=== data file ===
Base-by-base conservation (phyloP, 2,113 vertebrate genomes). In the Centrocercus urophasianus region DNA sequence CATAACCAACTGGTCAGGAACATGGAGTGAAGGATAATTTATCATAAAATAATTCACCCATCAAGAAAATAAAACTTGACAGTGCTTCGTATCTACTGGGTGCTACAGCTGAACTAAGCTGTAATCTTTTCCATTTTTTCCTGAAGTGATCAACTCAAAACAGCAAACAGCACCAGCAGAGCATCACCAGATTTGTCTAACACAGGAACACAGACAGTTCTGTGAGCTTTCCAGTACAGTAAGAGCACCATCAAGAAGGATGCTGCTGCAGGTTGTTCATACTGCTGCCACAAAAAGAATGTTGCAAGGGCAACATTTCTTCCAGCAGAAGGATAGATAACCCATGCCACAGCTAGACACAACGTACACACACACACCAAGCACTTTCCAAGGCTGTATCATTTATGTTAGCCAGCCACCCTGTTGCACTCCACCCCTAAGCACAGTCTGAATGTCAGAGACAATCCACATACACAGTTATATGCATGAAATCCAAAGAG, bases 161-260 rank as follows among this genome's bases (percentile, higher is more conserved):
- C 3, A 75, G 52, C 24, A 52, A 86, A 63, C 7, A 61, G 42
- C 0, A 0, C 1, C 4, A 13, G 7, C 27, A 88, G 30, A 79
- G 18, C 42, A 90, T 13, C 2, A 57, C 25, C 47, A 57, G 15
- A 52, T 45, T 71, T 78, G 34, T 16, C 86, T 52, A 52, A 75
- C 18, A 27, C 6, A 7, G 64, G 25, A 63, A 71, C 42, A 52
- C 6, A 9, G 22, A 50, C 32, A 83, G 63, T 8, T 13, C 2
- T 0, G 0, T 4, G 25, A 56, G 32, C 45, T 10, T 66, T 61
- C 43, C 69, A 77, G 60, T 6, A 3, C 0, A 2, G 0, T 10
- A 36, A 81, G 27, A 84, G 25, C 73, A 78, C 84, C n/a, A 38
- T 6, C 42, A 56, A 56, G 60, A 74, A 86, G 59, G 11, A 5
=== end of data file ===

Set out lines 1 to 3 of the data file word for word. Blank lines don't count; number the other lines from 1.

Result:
Base-by-base conservation (phyloP, 2,113 vertebrate genomes). In the Centrocercus urophasianus region DNA sequence CATAACCAACTGGTCAGGAACATGGAGTGAAGGATAATTTATCATAAAATAATTCACCCATCAAGAAAATAAAACTTGACAGTGCTTCGTATCTACTGGGTGCTACAGCTGAACTAAGCTGTAATCTTTTCCATTTTTTCCTGAAGTGATCAACTCAAAACAGCAAACAGCACCAGCAGAGCATCACCAGATTTGTCTAACACAGGAACACAGACAGTTCTGTGAGCTTTCCAGTACAGTAAGAGCACCATCAAGAAGGATGCTGCTGCAGGTTGTTCATACTGCTGCCACAAAAAGAATGTTGCAAGGGCAACATTTCTTCCAGCAGAAGGATAGATAACCCATGCCACAGCTAGACACAACGTACACACACACACCAAGCACTTTCCAAGGCTGTATCATTTATGTTAGCCAGCCACCCTGTTGCACTCCACCCCTAAGCACAGTCTGAATGTCAGAGACAATCCACATACACAGTTATATGCATGAAATCCAAAGAG, bases 161-260 rank as follows among this genome's bases (percentile, higher is more conserved):
- C 3, A 75, G 52, C 24, A 52, A 86, A 63, C 7, A 61, G 42
- C 0, A 0, C 1, C 4, A 13, G 7, C 27, A 88, G 30, A 79